Last week I had a brief Twitter conversation with @polarwander about the feasibility of using QGIS for geologic mapping.  If you've read any of my posts (rants?) before, it will come as no surprise that my usual response to any question that starts out "Can I use QGIS for..." is yes. There are limitations and things that are easier in other software packages but the integration of GRASS, Saga, TauDEM, etc., within the Processing Toolbox makes it a viable option for most situations. However I couldn't find a quick link to share that explained how to use a basic strike and dip symbol in QGIS - so this is my attempt at providing a little guidance.

By default QGIS doesn't install with a library of geologic symbols. I started with SVG symbols from the QGIS repository here. The symbols worked fine when I added them to the view but when I tried rotating them I ended up with weird red lines next to each symbol (Figure 1).

Figure 1: Odd red stroke adjacent to each strike and dip symbol in QGIS.

I opened each SVG with Inkscape but didn't find anything except the original symbols, but when I opened them in Illustrator I was able to both see and delete the red lines (Figure 2). I can't for the life of me figure out why they didn't show up in Inkscape - if you've seen this before or have thoughts, please post a comment to help clarify.

Figure 2: Stroke visible in Illustrator. I un-grouped the elements and deleted the offending red line.

The updated SVG library can be downloaded here: To be clear these are the same files available on the QGIS repository, all I did was open each file, ungroup the elements, delete the red line and re-save. You can download only the SVG files you need, the zip file or the entire repository if you're comfortable using a GitHub client.

Once you download the files of interest you need to copy them into the folder where you QGIS SVG libraries reside. I flip-flop between a PC and Mac these days so if you're using a PC you'll usually find these folders in one of three places depending on how you installed QGIS:
  1. If you used the OSGEO installer on a 64-bit machine:  C:\OSGeo4W64\apps\qgis-dev\svg
  2. If you used the OSGEO installer on a 64-bit machine:  C:\OSGeo4W\apps\qgis-dev\svg
  3. If you used the standalone installer: C:\Program Files (x86)\Quantum GIS Valmiera\apps\qgis\svg
Note: Your version of QGIS may be different (e.g. - Lisboa instead of Valmiera, etc).

If you're using a Mac, you need to open Finder and click on Applications, scroll down to QGIS, right-click and 'Show Package Contents." You will want to copy the new SVG library into: /Applications/ (Figure 3).
Figure 3: Location where you need to copy new SVG libraries to use in QGIS (running OSX).

To add strike and dip symbols to your map, you need to open up the Properties - Style dialog box of your point layer, select SVG Markers and select the appropriate symbol in the Joints folder (Figure 4).

 Figure 4: Style tab under Layer Properties where you can select SVG Marker as the layer type and then the appropriate joint symbol.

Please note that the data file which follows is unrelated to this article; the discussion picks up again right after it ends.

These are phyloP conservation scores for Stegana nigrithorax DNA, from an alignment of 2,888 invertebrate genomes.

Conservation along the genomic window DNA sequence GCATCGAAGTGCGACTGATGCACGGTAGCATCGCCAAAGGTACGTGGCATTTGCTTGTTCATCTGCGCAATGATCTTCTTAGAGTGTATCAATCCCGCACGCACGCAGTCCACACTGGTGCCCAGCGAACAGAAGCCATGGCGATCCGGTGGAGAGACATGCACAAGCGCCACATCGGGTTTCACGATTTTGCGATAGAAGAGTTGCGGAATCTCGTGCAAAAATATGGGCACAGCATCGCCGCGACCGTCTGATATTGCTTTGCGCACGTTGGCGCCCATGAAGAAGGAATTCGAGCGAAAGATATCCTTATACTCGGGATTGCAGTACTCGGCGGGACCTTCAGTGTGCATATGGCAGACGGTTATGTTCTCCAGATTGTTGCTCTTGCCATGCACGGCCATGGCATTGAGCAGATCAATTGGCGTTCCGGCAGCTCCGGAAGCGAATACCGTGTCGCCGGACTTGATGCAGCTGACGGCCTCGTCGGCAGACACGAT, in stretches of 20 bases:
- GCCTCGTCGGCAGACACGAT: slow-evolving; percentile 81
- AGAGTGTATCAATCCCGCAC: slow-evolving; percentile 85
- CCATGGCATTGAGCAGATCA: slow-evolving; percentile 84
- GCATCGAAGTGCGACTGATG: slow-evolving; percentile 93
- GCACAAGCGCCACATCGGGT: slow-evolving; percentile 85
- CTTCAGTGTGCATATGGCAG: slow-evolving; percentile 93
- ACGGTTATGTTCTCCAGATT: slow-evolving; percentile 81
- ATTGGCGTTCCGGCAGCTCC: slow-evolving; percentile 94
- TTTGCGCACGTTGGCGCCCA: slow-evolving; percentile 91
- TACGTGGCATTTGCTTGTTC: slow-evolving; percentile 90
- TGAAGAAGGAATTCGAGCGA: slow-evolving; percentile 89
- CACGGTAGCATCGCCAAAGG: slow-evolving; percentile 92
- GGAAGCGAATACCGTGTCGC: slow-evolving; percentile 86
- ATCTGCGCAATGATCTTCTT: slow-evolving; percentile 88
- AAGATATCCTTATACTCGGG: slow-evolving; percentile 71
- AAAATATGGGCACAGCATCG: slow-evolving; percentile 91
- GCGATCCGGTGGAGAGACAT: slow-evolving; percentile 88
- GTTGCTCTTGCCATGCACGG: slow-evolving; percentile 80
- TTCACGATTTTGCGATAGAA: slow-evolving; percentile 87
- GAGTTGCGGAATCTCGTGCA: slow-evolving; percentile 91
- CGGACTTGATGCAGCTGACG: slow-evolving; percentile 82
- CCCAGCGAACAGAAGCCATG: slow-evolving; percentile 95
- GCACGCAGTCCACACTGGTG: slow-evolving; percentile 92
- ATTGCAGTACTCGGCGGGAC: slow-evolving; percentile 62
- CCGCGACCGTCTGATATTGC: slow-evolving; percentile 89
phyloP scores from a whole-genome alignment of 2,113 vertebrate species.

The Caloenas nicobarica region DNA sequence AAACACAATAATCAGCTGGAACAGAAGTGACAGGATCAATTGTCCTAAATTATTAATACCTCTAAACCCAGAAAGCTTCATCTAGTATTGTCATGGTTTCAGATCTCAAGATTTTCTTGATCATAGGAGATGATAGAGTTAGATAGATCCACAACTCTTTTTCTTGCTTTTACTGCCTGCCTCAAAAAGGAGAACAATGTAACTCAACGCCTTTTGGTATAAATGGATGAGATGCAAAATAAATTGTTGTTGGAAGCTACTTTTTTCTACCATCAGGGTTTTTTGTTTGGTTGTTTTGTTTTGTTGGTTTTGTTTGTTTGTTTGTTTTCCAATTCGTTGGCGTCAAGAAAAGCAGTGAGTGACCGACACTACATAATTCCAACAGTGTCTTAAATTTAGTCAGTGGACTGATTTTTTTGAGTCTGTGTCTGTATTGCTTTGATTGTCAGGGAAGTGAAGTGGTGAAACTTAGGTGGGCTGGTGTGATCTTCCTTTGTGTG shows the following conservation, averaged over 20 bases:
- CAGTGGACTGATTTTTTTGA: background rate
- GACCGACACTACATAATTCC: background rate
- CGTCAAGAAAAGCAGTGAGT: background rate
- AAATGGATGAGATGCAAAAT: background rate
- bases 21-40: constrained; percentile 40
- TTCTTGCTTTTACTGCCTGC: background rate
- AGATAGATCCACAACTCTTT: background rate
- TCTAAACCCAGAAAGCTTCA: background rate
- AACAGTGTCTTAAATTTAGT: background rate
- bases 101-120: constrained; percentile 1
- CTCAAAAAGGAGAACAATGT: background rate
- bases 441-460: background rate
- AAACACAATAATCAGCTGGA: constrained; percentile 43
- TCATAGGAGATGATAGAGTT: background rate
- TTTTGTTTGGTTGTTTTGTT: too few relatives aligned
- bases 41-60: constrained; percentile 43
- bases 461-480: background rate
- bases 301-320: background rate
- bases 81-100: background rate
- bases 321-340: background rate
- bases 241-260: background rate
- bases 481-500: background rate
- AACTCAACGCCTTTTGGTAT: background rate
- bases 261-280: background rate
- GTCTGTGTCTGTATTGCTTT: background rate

This will add the symbol to your map but it won't properly orient your strike and dip symbol so you need to make sure your attribute table has a rotation column (e.g. - strike, azimuth, etc) and go back to the marker dialog, select Advanced - Rotation Field (Figure 5). This is where you need to pay attention to how your data is formatted. All the joint symbols are initially oriented North and follow the right-hand-rule, so make sure you know how the data was collected and ensure your symbols are properly oriented.
Figure 5: Marker dialog where you can set the rotation field (the advanced button is next to the symbol button).

All that's left is resizing the symbols so they look appropriate with the scale of your map. Finally, you will likely want to add dip values to the map. You can use the label tab to set the label field to whatever the name of the field is containing your dip measurements. Another option is to add the Easy Custom Labeling plugin to create a new layer containing dip labels. The advantage of using this approach is you can start editing this layer and manually move each dip label so that it is properly situated next to every dip symbol (Figure 6).

 Figure 6: Simple bedrock geologic map with rotated and labeled strike and dip symbols.

Hopefully this is helpful for folks contemplating migrating at least some of their GIS workflow over to QGIS. There are a lot other ways to streamline labeling and fill patterns using PostGIS too. Feel free to send me 'how to' questions @taconic_musings and when time permits I'll create an equivalent tutorial answering your questions (if I know the answer). If you are looking for additional geology symbols, Ryan Clark (@worbly) started a GitHub repository that contains a variety of FGDC compliant symbols - you can explore and contribute to if you want!